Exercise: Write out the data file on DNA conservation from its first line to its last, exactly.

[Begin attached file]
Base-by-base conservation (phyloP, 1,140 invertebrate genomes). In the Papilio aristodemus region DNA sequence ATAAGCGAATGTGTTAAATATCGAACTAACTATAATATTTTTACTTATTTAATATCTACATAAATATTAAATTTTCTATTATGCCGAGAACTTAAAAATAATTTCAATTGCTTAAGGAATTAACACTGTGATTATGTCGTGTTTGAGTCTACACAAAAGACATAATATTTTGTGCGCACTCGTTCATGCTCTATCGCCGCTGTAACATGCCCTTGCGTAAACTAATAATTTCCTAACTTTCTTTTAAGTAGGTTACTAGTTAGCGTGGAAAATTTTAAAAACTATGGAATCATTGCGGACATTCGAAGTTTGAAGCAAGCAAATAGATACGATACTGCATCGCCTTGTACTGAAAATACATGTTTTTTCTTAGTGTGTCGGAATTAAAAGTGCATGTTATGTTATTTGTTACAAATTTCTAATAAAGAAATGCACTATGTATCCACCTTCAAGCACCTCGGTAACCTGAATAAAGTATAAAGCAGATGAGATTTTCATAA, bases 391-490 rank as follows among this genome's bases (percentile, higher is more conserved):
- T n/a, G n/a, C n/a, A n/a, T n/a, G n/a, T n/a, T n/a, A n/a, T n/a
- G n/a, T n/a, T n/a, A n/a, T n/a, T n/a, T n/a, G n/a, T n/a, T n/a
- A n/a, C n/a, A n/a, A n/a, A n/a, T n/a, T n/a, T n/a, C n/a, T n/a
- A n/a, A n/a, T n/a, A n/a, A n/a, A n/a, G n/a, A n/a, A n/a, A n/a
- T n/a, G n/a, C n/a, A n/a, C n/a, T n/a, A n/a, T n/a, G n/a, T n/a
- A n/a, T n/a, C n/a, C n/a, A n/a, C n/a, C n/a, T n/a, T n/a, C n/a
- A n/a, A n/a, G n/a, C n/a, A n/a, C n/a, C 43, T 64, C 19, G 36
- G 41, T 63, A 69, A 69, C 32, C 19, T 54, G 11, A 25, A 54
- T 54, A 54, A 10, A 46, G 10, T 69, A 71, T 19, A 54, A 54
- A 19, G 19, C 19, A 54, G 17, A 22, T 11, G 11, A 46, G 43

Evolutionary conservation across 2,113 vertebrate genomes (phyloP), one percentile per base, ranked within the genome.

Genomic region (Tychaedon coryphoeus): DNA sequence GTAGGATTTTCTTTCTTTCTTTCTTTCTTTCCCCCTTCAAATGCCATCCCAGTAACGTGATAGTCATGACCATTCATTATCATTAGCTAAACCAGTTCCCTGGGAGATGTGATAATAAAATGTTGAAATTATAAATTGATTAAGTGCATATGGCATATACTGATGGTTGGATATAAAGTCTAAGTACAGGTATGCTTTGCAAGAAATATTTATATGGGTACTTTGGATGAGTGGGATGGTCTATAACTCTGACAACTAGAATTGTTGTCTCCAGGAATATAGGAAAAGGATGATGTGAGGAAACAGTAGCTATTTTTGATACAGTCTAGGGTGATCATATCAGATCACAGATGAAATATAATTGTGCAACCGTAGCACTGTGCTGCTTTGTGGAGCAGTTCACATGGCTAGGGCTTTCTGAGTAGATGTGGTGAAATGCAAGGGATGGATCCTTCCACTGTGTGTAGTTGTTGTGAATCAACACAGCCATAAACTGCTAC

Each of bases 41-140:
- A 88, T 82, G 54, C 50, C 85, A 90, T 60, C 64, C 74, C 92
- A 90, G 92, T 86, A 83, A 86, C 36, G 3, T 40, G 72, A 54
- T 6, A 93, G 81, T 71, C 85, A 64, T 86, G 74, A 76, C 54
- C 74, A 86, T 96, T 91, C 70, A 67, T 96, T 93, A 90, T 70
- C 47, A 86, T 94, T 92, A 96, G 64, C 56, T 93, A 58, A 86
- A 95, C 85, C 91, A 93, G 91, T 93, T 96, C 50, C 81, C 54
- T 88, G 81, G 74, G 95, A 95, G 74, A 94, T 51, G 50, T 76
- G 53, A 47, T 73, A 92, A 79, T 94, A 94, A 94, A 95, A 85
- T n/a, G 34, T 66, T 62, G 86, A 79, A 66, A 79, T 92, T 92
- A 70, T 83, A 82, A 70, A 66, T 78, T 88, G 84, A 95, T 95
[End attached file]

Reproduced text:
Base-by-base conservation (phyloP, 1,140 invertebrate genomes). In the Papilio aristodemus region DNA sequence ATAAGCGAATGTGTTAAATATCGAACTAACTATAATATTTTTACTTATTTAATATCTACATAAATATTAAATTTTCTATTATGCCGAGAACTTAAAAATAATTTCAATTGCTTAAGGAATTAACACTGTGATTATGTCGTGTTTGAGTCTACACAAAAGACATAATATTTTGTGCGCACTCGTTCATGCTCTATCGCCGCTGTAACATGCCCTTGCGTAAACTAATAATTTCCTAACTTTCTTTTAAGTAGGTTACTAGTTAGCGTGGAAAATTTTAAAAACTATGGAATCATTGCGGACATTCGAAGTTTGAAGCAAGCAAATAGATACGATACTGCATCGCCTTGTACTGAAAATACATGTTTTTTCTTAGTGTGTCGGAATTAAAAGTGCATGTTATGTTATTTGTTACAAATTTCTAATAAAGAAATGCACTATGTATCCACCTTCAAGCACCTCGGTAACCTGAATAAAGTATAAAGCAGATGAGATTTTCATAA, bases 391-490 rank as follows among this genome's bases (percentile, higher is more conserved):
- T n/a, G n/a, C n/a, A n/a, T n/a, G n/a, T n/a, T n/a, A n/a, T n/a
- G n/a, T n/a, T n/a, A n/a, T n/a, T n/a, T n/a, G n/a, T n/a, T n/a
- A n/a, C n/a, A n/a, A n/a, A n/a, T n/a, T n/a, T n/a, C n/a, T n/a
- A n/a, A n/a, T n/a, A n/a, A n/a, A n/a, G n/a, A n/a, A n/a, A n/a
- T n/a, G n/a, C n/a, A n/a, C n/a, T n/a, A n/a, T n/a, G n/a, T n/a
- A n/a, T n/a, C n/a, C n/a, A n/a, C n/a, C n/a, T n/a, T n/a, C n/a
- A n/a, A n/a, G n/a, C n/a, A n/a, C n/a, C 43, T 64, C 19, G 36
- G 41, T 63, A 69, A 69, C 32, C 19, T 54, G 11, A 25, A 54
- T 54, A 54, A 10, A 46, G 10, T 69, A 71, T 19, A 54, A 54
- A 19, G 19, C 19, A 54, G 17, A 22, T 11, G 11, A 46, G 43

Evolutionary conservation across 2,113 vertebrate genomes (phyloP), one percentile per base, ranked within the genome.

Genomic region (Tychaedon coryphoeus): DNA sequence GTAGGATTTTCTTTCTTTCTTTCTTTCTTTCCCCCTTCAAATGCCATCCCAGTAACGTGATAGTCATGACCATTCATTATCATTAGCTAAACCAGTTCCCTGGGAGATGTGATAATAAAATGTTGAAATTATAAATTGATTAAGTGCATATGGCATATACTGATGGTTGGATATAAAGTCTAAGTACAGGTATGCTTTGCAAGAAATATTTATATGGGTACTTTGGATGAGTGGGATGGTCTATAACTCTGACAACTAGAATTGTTGTCTCCAGGAATATAGGAAAAGGATGATGTGAGGAAACAGTAGCTATTTTTGATACAGTCTAGGGTGATCATATCAGATCACAGATGAAATATAATTGTGCAACCGTAGCACTGTGCTGCTTTGTGGAGCAGTTCACATGGCTAGGGCTTTCTGAGTAGATGTGGTGAAATGCAAGGGATGGATCCTTCCACTGTGTGTAGTTGTTGTGAATCAACACAGCCATAAACTGCTAC

Each of bases 41-140:
- A 88, T 82, G 54, C 50, C 85, A 90, T 60, C 64, C 74, C 92
- A 90, G 92, T 86, A 83, A 86, C 36, G 3, T 40, G 72, A 54
- T 6, A 93, G 81, T 71, C 85, A 64, T 86, G 74, A 76, C 54
- C 74, A 86, T 96, T 91, C 70, A 67, T 96, T 93, A 90, T 70
- C 47, A 86, T 94, T 92, A 96, G 64, C 56, T 93, A 58, A 86
- A 95, C 85, C 91, A 93, G 91, T 93, T 96, C 50, C 81, C 54
- T 88, G 81, G 74, G 95, A 95, G 74, A 94, T 51, G 50, T 76
- G 53, A 47, T 73, A 92, A 79, T 94, A 94, A 94, A 95, A 85
- T n/a, G 34, T 66, T 62, G 86, A 79, A 66, A 79, T 92, T 92
- A 70, T 83, A 82, A 70, A 66, T 78, T 88, G 84, A 95, T 95